Obama's spending problem

Sen. Johnson discusses debt ceiling

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Story highlights

  • William Bennett: National debt doesn't look like a priority for President Obama
  • Bennett: Obama more concerned with his legacy rather than our economic well-being
  • He asks why the president is so unwilling to cut the size and scope of government
  • Bennett: GOP should make it clear that it will fulfill our debt obligations in a responsible way

Second terms, untainted by re-election posturing, often reveal a president's true governing philosophy. In the case of President Obama, two recent revelations have confirmed all we may need to know about his agenda for the next four years.

On December 30, the president sat down for an interview with David Gregory on "Meet the Press." Gregory asked the president, "So what is your single priority of the second term? What is the equivalent to health care?"

President Obama replied, "Well, there are a couple of things that we need to get done. I've said that fixing our broken immigration system is a top priority. I will introduce legislation in the first year to get that done." He went on to say, "The second thing that we've got to do is to stabilize the economy and make sure it's growing."

During his first term in office, coming off "the worst recession since the Great Depression," to use the president's own words, it appeared to many that he prioritized Obamacare over the economy. Now it appears that the economy, and all that goes along with it, like the ever-growing national debt, will again play second fiddle, this time to immigration reform.

William Bennett

If priorities are any reflection of politics, it appears the president is more concerned with what he regards as historic, landmark legislation to build his legacy, rather than the economic well-being of the nation. If that seems like a harsh assessment, consider that just this week we learned from Stephen Moore's interview of House Speaker John Boehner in the Wall Street Journal that the president told Boehner during the fiscal cliff negotiations, "We don't have a spending problem."

If $16 trillion of national debt and the huge deficits each year aren't spending problems, then what is? The United States most certainly has a spending problem. For the president to insist otherwise is dumbfounding but at the same time entirely consistent with his policies.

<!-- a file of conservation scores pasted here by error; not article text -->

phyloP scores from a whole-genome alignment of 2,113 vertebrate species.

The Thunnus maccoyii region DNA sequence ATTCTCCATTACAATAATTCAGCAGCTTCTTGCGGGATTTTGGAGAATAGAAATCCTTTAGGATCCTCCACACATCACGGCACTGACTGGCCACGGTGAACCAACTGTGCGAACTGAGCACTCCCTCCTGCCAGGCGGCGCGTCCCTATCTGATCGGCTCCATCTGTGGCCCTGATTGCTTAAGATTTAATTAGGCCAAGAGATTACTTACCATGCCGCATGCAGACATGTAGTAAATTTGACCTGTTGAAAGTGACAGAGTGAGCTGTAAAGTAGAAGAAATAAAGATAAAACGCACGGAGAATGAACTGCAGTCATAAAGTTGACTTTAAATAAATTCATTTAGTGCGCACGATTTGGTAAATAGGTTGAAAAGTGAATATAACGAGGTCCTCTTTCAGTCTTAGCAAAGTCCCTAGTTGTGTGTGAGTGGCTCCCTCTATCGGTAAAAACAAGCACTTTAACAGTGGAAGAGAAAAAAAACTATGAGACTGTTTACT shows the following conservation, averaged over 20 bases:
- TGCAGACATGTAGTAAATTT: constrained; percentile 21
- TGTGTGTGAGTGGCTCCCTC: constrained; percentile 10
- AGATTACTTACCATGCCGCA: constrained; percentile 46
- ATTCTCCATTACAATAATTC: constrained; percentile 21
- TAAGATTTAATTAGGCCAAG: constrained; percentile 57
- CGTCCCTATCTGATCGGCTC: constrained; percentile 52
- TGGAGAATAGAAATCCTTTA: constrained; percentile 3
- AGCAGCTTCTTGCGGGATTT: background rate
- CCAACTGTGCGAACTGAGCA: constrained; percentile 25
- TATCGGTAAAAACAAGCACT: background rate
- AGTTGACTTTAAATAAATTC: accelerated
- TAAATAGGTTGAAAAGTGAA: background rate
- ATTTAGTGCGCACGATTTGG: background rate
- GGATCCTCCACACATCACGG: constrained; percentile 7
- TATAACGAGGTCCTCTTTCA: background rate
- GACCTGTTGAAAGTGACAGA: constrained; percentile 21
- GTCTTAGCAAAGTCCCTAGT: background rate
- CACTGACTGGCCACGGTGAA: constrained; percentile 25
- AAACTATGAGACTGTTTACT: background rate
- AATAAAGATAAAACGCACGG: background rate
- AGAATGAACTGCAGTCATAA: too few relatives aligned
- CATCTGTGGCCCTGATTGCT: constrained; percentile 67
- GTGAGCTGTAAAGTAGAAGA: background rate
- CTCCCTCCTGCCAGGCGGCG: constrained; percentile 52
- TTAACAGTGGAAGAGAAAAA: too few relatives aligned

He called for the Simpson-Bowles Commission on deficit reduction, but ignored their recommendations. He campaigned ad nauseam about the need for a balanced approach to deficit reduction, but the latest fiscal cliff deal is almost entirely tax hikes and even includes more stimulus spending. The only spending cuts he agreed to, the sequestration cuts, he had announced during one of the presidential debates "will not happen."

There seems to be a near invincible unwillingness by this president and his advisors to cut the size and scope of government. How then do conservatives negotiate the coming debt ceiling extension, especially when they control neither the White House nor the Senate?

Dems push for $1 trillion tax revenue

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Let's make a deal

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    Let's make a deal

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There is no easy answer, but perhaps they should begin by explaining to the American people "the politics of reality," as William Buckley aptly defined conservatism.

The recent elections seem to indicate that a majority of the American people want lower taxes for themselves but approve of the president's increased spending programs. In the end, they cannot have both. A vibrant and prosperous private sector cannot coexist with a one-size-fits-all caretaker state. One relies on low taxes and limited government interference, the other on high taxes and government redistribution of resources.

So Americans must choose between the two and conservatives must make that choice clear: higher taxes, higher spending and more government services, or opportunity and upward mobility with lower taxes and less government interference.

The debt ceiling is just the first of many opportunities to bring this choice to the public. Republicans should make it clear that they will fulfill our debt obligations in a responsible manner, but they will only give the president short-term debt ceiling extensions until we get this problem under control. If Obama doesn't want to cut spending in a meaningful way he's going to have to explain that to the American people every couple of months for the next four years.

The purpose isn't to thrash the president and his party or be ideological shock troops, as Ronald Reagan once warned against, but to hold a national education seminar on fiscal responsibility. Republicans have not won the argument, and will not win it, when these fiscal deals are made behind closed doors before the strike of midnight.

Sunlight is the best disinfectant and so too in politics. Republicans can win the argument by making a clear and cogent public articulation of the president's spending problem and how the American people, especially the lower and middle classes, will be the ones to suffer as a result.

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